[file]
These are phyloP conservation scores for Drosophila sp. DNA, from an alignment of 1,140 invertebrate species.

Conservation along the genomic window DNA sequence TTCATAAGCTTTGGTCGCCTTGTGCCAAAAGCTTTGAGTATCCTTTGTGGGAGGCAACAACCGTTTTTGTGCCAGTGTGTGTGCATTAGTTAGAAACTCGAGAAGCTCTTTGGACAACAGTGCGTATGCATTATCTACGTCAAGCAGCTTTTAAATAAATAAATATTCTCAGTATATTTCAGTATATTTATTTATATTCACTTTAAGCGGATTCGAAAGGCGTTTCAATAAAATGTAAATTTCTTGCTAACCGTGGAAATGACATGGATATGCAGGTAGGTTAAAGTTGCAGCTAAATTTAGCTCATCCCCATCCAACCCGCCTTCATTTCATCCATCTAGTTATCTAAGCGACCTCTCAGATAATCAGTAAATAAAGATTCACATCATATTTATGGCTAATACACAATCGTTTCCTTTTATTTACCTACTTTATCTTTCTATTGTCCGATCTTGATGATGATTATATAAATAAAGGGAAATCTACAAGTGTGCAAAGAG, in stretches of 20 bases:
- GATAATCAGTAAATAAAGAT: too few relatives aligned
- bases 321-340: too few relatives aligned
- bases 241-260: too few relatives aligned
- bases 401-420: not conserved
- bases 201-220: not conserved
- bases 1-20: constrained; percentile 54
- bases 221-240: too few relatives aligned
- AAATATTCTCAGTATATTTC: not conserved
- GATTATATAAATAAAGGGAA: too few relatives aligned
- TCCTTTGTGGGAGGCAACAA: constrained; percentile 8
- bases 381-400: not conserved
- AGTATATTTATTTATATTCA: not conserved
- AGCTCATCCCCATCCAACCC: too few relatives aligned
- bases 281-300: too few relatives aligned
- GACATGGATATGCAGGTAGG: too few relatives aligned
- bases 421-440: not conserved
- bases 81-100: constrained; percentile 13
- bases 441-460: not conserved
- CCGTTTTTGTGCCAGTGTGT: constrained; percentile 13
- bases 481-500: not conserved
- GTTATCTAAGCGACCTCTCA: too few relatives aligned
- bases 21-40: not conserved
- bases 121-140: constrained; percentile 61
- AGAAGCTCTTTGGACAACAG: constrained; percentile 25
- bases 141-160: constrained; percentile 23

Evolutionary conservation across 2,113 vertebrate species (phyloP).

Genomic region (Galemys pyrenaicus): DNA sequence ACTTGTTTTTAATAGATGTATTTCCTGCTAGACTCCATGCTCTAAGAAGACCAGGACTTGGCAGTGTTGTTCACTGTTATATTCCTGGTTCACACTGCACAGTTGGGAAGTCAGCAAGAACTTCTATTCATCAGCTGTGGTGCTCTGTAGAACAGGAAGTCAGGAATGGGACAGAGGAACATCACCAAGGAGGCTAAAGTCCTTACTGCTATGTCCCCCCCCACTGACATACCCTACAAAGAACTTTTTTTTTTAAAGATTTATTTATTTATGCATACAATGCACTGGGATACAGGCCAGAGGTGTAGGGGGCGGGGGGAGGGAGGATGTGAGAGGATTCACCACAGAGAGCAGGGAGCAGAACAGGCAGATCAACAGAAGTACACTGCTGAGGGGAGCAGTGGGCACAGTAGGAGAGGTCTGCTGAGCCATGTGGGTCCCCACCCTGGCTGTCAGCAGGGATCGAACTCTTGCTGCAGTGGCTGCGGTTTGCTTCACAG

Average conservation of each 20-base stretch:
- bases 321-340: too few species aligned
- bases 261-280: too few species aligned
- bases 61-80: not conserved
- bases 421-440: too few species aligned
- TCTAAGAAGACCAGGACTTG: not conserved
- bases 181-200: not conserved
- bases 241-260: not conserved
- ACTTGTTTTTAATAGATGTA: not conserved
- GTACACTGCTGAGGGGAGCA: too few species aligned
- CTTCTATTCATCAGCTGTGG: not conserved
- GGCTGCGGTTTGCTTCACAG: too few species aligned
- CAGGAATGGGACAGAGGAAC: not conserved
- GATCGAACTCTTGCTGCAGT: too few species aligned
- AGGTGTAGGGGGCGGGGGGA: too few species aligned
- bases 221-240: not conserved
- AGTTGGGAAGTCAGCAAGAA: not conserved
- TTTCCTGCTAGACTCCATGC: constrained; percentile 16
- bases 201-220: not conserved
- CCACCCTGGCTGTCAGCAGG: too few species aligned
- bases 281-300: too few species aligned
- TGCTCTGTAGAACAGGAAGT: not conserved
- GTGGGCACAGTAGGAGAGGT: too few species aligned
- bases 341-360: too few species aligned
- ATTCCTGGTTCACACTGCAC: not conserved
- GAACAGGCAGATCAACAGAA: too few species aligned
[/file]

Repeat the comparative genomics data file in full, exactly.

These are phyloP conservation scores for Drosophila sp. DNA, from an alignment of 1,140 invertebrate species.

Conservation along the genomic window DNA sequence TTCATAAGCTTTGGTCGCCTTGTGCCAAAAGCTTTGAGTATCCTTTGTGGGAGGCAACAACCGTTTTTGTGCCAGTGTGTGTGCATTAGTTAGAAACTCGAGAAGCTCTTTGGACAACAGTGCGTATGCATTATCTACGTCAAGCAGCTTTTAAATAAATAAATATTCTCAGTATATTTCAGTATATTTATTTATATTCACTTTAAGCGGATTCGAAAGGCGTTTCAATAAAATGTAAATTTCTTGCTAACCGTGGAAATGACATGGATATGCAGGTAGGTTAAAGTTGCAGCTAAATTTAGCTCATCCCCATCCAACCCGCCTTCATTTCATCCATCTAGTTATCTAAGCGACCTCTCAGATAATCAGTAAATAAAGATTCACATCATATTTATGGCTAATACACAATCGTTTCCTTTTATTTACCTACTTTATCTTTCTATTGTCCGATCTTGATGATGATTATATAAATAAAGGGAAATCTACAAGTGTGCAAAGAG, in stretches of 20 bases:
- GATAATCAGTAAATAAAGAT: too few relatives aligned
- bases 321-340: too few relatives aligned
- bases 241-260: too few relatives aligned
- bases 401-420: not conserved
- bases 201-220: not conserved
- bases 1-20: constrained; percentile 54
- bases 221-240: too few relatives aligned
- AAATATTCTCAGTATATTTC: not conserved
- GATTATATAAATAAAGGGAA: too few relatives aligned
- TCCTTTGTGGGAGGCAACAA: constrained; percentile 8
- bases 381-400: not conserved
- AGTATATTTATTTATATTCA: not conserved
- AGCTCATCCCCATCCAACCC: too few relatives aligned
- bases 281-300: too few relatives aligned
- GACATGGATATGCAGGTAGG: too few relatives aligned
- bases 421-440: not conserved
- bases 81-100: constrained; percentile 13
- bases 441-460: not conserved
- CCGTTTTTGTGCCAGTGTGT: constrained; percentile 13
- bases 481-500: not conserved
- GTTATCTAAGCGACCTCTCA: too few relatives aligned
- bases 21-40: not conserved
- bases 121-140: constrained; percentile 61
- AGAAGCTCTTTGGACAACAG: constrained; percentile 25
- bases 141-160: constrained; percentile 23

Evolutionary conservation across 2,113 vertebrate species (phyloP).

Genomic region (Galemys pyrenaicus): DNA sequence ACTTGTTTTTAATAGATGTATTTCCTGCTAGACTCCATGCTCTAAGAAGACCAGGACTTGGCAGTGTTGTTCACTGTTATATTCCTGGTTCACACTGCACAGTTGGGAAGTCAGCAAGAACTTCTATTCATCAGCTGTGGTGCTCTGTAGAACAGGAAGTCAGGAATGGGACAGAGGAACATCACCAAGGAGGCTAAAGTCCTTACTGCTATGTCCCCCCCCACTGACATACCCTACAAAGAACTTTTTTTTTTAAAGATTTATTTATTTATGCATACAATGCACTGGGATACAGGCCAGAGGTGTAGGGGGCGGGGGGAGGGAGGATGTGAGAGGATTCACCACAGAGAGCAGGGAGCAGAACAGGCAGATCAACAGAAGTACACTGCTGAGGGGAGCAGTGGGCACAGTAGGAGAGGTCTGCTGAGCCATGTGGGTCCCCACCCTGGCTGTCAGCAGGGATCGAACTCTTGCTGCAGTGGCTGCGGTTTGCTTCACAG

Average conservation of each 20-base stretch:
- bases 321-340: too few species aligned
- bases 261-280: too few species aligned
- bases 61-80: not conserved
- bases 421-440: too few species aligned
- TCTAAGAAGACCAGGACTTG: not conserved
- bases 181-200: not conserved
- bases 241-260: not conserved
- ACTTGTTTTTAATAGATGTA: not conserved
- GTACACTGCTGAGGGGAGCA: too few species aligned
- CTTCTATTCATCAGCTGTGG: not conserved
- GGCTGCGGTTTGCTTCACAG: too few species aligned
- CAGGAATGGGACAGAGGAAC: not conserved
- GATCGAACTCTTGCTGCAGT: too few species aligned
- AGGTGTAGGGGGCGGGGGGA: too few species aligned
- bases 221-240: not conserved
- AGTTGGGAAGTCAGCAAGAA: not conserved
- TTTCCTGCTAGACTCCATGC: constrained; percentile 16
- bases 201-220: not conserved
- CCACCCTGGCTGTCAGCAGG: too few species aligned
- bases 281-300: too few species aligned
- TGCTCTGTAGAACAGGAAGT: not conserved
- GTGGGCACAGTAGGAGAGGT: too few species aligned
- bases 341-360: too few species aligned
- ATTCCTGGTTCACACTGCAC: not conserved
- GAACAGGCAGATCAACAGAA: too few species aligned